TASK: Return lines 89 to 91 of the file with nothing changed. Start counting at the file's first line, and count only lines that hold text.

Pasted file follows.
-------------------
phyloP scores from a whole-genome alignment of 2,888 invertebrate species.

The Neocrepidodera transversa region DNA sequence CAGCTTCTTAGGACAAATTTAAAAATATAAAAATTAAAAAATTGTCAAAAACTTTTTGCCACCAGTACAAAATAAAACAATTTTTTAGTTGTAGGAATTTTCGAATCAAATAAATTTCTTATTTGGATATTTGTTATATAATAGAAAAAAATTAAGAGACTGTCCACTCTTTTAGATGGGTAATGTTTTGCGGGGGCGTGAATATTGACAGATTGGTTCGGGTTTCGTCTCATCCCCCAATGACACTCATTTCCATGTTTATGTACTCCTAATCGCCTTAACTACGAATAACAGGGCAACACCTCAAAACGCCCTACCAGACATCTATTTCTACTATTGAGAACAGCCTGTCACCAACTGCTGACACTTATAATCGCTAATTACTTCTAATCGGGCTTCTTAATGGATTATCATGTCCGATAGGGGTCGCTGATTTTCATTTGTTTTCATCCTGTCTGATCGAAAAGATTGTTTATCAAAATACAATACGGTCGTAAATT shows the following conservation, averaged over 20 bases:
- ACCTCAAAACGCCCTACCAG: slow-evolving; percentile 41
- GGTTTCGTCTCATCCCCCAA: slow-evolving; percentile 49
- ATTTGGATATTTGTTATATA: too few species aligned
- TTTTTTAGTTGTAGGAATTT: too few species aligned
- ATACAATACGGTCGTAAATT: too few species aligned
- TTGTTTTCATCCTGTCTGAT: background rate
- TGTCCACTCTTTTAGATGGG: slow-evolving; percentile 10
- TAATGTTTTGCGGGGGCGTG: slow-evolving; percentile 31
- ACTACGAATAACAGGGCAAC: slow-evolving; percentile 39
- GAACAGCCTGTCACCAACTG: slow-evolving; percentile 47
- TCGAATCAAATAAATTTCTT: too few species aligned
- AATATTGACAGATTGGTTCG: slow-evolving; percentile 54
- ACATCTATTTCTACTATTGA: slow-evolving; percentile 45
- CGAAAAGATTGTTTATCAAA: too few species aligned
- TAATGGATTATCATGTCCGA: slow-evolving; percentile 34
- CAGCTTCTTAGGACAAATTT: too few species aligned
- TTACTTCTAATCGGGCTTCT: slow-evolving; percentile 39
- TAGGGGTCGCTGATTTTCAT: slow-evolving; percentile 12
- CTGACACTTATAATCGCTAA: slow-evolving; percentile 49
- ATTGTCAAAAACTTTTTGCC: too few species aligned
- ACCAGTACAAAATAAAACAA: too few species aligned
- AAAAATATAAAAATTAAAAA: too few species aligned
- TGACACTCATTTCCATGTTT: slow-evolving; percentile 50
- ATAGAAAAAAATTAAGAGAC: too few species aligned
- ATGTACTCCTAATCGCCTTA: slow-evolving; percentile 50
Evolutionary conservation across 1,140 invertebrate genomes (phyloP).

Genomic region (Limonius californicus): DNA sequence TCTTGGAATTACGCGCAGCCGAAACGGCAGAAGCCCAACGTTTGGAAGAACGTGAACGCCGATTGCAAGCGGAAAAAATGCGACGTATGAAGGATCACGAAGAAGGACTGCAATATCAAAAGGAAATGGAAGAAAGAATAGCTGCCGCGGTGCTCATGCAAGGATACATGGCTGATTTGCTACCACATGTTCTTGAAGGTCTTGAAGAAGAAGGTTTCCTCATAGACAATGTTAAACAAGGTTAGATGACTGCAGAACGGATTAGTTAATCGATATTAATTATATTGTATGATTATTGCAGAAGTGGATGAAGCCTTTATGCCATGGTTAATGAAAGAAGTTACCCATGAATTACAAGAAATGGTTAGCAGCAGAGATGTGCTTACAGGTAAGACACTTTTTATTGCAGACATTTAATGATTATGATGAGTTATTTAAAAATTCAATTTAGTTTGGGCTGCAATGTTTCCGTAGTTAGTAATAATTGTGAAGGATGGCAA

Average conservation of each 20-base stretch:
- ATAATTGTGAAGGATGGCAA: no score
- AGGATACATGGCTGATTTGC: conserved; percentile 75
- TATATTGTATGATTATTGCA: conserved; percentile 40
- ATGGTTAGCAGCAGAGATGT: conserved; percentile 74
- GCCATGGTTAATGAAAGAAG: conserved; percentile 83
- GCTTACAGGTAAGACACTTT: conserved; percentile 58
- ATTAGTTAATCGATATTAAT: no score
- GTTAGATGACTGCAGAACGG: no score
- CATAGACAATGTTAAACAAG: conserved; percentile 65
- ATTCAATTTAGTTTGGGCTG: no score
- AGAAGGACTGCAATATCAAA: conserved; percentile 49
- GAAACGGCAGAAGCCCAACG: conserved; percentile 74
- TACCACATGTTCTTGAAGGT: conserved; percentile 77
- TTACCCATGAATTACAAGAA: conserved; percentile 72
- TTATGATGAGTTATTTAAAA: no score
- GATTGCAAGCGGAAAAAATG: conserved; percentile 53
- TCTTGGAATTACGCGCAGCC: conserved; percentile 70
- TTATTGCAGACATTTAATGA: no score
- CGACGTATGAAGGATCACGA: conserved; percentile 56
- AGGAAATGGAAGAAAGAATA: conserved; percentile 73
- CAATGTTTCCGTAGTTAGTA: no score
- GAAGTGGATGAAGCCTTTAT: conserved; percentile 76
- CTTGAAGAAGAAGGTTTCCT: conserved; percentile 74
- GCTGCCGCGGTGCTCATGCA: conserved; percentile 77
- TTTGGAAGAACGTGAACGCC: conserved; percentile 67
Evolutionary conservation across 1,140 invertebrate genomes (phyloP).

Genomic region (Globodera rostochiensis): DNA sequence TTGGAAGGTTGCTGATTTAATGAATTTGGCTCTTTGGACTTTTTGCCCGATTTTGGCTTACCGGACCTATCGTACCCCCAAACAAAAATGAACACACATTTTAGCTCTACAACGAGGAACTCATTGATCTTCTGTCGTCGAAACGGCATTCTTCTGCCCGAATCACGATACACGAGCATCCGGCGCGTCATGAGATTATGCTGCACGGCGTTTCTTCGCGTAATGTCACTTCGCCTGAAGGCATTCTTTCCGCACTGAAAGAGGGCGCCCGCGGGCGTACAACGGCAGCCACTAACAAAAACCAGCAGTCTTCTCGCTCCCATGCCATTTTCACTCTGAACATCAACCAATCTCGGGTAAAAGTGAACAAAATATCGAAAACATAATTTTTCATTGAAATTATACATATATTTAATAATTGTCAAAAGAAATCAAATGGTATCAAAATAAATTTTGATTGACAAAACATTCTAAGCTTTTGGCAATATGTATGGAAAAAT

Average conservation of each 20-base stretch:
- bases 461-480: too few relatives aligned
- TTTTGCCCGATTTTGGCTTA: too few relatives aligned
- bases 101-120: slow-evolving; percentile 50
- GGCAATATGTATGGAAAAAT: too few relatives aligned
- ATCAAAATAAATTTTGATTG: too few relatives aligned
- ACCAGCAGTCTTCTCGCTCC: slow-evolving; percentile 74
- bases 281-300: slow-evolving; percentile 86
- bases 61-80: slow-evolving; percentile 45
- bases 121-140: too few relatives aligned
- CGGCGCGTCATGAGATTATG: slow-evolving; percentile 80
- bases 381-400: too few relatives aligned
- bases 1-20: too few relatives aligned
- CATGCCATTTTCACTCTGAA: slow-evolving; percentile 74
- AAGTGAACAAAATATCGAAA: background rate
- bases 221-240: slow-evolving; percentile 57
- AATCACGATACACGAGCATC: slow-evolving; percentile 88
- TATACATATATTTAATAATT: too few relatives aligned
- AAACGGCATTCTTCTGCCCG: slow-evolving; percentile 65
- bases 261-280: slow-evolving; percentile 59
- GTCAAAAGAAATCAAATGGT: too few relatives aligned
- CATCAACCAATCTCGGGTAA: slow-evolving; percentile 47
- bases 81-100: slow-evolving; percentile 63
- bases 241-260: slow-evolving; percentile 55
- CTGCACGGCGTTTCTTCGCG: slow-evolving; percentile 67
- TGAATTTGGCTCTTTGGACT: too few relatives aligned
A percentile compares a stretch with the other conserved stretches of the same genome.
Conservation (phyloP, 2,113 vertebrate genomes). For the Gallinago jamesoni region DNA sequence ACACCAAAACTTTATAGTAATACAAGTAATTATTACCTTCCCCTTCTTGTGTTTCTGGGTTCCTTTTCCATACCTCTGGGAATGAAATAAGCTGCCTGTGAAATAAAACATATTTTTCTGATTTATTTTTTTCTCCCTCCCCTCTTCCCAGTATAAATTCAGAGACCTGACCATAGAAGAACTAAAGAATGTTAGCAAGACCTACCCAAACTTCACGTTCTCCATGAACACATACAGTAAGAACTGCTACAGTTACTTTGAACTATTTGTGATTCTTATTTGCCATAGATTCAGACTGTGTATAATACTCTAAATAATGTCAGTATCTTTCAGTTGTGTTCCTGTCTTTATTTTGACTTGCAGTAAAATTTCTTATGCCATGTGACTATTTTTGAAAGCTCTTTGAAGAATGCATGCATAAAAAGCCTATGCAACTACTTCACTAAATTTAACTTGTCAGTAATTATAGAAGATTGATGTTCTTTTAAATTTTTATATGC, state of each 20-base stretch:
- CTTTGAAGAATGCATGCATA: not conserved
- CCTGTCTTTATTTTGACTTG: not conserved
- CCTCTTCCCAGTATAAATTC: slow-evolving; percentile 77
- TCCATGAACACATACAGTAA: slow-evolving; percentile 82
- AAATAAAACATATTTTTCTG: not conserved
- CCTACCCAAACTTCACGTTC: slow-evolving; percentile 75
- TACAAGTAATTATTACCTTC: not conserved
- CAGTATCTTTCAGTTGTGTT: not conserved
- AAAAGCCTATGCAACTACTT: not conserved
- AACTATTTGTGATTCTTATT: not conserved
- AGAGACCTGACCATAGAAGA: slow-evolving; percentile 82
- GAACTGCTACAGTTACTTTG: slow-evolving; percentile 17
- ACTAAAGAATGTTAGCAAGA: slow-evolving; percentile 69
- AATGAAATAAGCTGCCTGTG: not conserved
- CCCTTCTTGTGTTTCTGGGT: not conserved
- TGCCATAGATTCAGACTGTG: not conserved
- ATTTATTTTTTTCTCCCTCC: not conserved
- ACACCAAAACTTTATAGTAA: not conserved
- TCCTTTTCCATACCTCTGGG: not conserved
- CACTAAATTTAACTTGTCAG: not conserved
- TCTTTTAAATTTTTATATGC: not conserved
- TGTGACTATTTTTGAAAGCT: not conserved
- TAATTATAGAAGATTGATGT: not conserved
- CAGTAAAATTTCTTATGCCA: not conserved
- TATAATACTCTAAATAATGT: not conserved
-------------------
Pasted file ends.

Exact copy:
- TCCATGAACACATACAGTAA: slow-evolving; percentile 82
- AAATAAAACATATTTTTCTG: not conserved
- CCTACCCAAACTTCACGTTC: slow-evolving; percentile 75